March 27, 2016 Easter Pastor’s Corner

Easter Blessings to all the Friends and Members of St. Paul’s!
 
Early in March, I wrote an Easter letter which many of you received. Today, in the Pastor’s Corner, I want to share some highlights from that message.
 
Last year, on Easter, we began our Jubilee, celebrating 150 years of ministry in Helena. Since then, we have remembered various parts of our history. On June 21, our Bishop was with us for a grand worship service and picnic on our patio. That was a great way to celebrate our past. We unveiled a Jubilee booklet (there are copies available today in our foyer if you would like one).
 
Then, in the fall, we turned our attention deliberately toward our future, choosing to work with Intermountain to make an impact for good in our community. After all, it was the Methodist preacher Brother Van, whose vision started Intermountain as a ministry of healing and hope for hurting children. And it was the Methodist Deaconesses who kept it all going, handing the ministry over eventually to a staff whose continuing vision for how to help hurting children and families today has blossomed into the ministry we know as Intermountain. And throughout that time, St. Paul’s provided financial and hands-on support. So, building on our history and our long partnership with Intermountain, we chose to help raise awareness about ACES . . . ‘adverse childhood experiences’ . . . as part of our Jubilee year celebration. You perhaps attended the talk last fall on the evening of the Art Walk. Or, perhaps, you saw the Challenge Helena presentation about ACES. Or perhaps you attended the screening of Paper Tigers in January. There is another Paper Tigers screening right here in our sanctuary on Tuesday, April 19 at 6 PM.
 
The point is, when we began our Jubilee year, we didn’t want it to be only about the past (though we have lots to celebrate). We wanted to celebrate the past and move into the next 150 years by taking deliberate steps to make a difference. We have done that for sure.
 
Our Easter offering this year will again focus on our relationship with Intermountain. It will support the remodeling project that will provide a chapel at the Helena Intermountain campus on Lamborn. Today, the chaplain’s program serves children of many faith backgrounds. The chapel has been a long hoped for vision that is finally taking shape and nearing completion. It is planned as a flexible space for reflection and spiritual growth for the many and varied needs of the children Intermountain currently serves. Brother Van and the Deaconesses would be thrilled! To contribute to that offering, just use the Easter envelope or mark your check ‘Easter offering.’
 
Yesterday, on March 26, 2016, we officially began our 151st year! As we move into our future, be assured that the celebrating continues through our ongoing ministry and outreach for good. We are still going strong, moving forward into our future with joy and a continued commitment to make a difference. Congratulations St. Paul’s . . . and may the story continue!
 

Pastor Marianne Niesen



March 20 2016 Pastor’s Corner

Today, Palm Sunday, marks the beginning of the week Christians call ‘Holy Week.’ Before Christians celebrated anything else . . . even Christmas . . . they recalled the last week of Jesus’ life. They recalled Jesus’ triumphal entry into Jerusalem on a donkey (which we will talk about today). They remembered the acclamations of the people who saw in Jesus one who led them in paths of peace and justice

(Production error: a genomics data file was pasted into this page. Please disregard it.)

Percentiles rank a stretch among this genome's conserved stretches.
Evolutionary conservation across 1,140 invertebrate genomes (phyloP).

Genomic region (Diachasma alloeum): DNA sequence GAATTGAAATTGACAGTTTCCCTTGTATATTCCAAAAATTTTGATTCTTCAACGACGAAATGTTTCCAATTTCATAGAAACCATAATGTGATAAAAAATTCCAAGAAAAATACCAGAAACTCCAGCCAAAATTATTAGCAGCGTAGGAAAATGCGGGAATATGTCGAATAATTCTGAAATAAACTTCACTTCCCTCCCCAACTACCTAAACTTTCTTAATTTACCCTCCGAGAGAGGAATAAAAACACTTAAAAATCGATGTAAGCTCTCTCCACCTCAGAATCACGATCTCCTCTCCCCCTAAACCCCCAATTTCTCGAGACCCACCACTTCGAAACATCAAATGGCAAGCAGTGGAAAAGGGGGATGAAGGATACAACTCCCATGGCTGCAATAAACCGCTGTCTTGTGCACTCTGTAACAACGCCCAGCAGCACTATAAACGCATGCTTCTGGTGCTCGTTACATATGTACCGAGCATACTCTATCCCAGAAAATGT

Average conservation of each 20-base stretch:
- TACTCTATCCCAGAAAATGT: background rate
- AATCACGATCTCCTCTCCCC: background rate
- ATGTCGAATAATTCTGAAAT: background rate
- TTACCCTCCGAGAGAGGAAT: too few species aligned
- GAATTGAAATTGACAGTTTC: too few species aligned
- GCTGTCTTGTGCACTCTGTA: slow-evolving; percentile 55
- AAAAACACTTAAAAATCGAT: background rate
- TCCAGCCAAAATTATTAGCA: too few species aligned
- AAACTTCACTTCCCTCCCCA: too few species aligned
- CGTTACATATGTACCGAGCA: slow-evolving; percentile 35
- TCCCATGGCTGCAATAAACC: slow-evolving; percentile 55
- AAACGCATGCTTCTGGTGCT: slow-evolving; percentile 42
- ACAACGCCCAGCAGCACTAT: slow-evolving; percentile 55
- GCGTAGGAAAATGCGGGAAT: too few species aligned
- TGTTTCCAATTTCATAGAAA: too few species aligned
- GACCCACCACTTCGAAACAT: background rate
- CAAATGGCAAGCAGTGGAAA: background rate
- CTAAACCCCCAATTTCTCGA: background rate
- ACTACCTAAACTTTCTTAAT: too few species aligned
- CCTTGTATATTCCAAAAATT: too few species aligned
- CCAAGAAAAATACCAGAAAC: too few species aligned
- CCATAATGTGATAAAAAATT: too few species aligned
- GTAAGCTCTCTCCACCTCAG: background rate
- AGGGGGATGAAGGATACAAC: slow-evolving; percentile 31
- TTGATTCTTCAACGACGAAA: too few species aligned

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From the praise of the crowds, the early believers remembered the last supper Jesus ate with his friends at the Upper Room. It was a meal of love – as well as a time of farewell for, when Jesus left the meal to pray in the Garden of Gethsemane, he was arrested and taken away. For Catholics, that day is called ‘Holy Thursday.’ Protestants know that same day as Maundy Thursday. ‘Maundy’ is a shortened form of ‘mandatum’ – Latin for ‘commandment.’ At that meal on that day, according to John’s gospel (John 15:12), Jesus gave his followers a new commandment (or mandatum) to love one another. Holy or Maundy Thursday reminds us that at the heart of Jesus’ teaching – even at the moment of his greatest suffering – is his commandment to love.
 
And then the remembering turns to the crucifixion. On a day that, in retrospect, Christians called ‘good,’ Jesus was condemned to the ultimate Roman form of capital punishment: death by crucifixion. The traditional ‘time’ of his crucifixion and death was noon – 3 p.m. (which is why many Good Friday services are during that time). However, of course, while that is tradition, we have no idea of the actual time.
 
Holy Saturday was remembered as a time of loss and waiting. The male disciples fled in fear. We are told the women – like Mary Magdalene – stayed to the end, accompanied his body to burial, and stayed to mourn.
And then came Easter . . . the magnificence and wonder of Resurrection upended the mourning and the morning! Over the years, as the early believers pondered what had happened, they proclaimed every Sunday as a ‘mini’ Easter. But, once a year, during a week called ‘holy’ they recalled the whole story.
 
Years later, a longer period of preparation got attached to Holy Week. It was called ‘Lent.’ And years after that, the tradition of Christmas took root. But first, there was a Holy Week.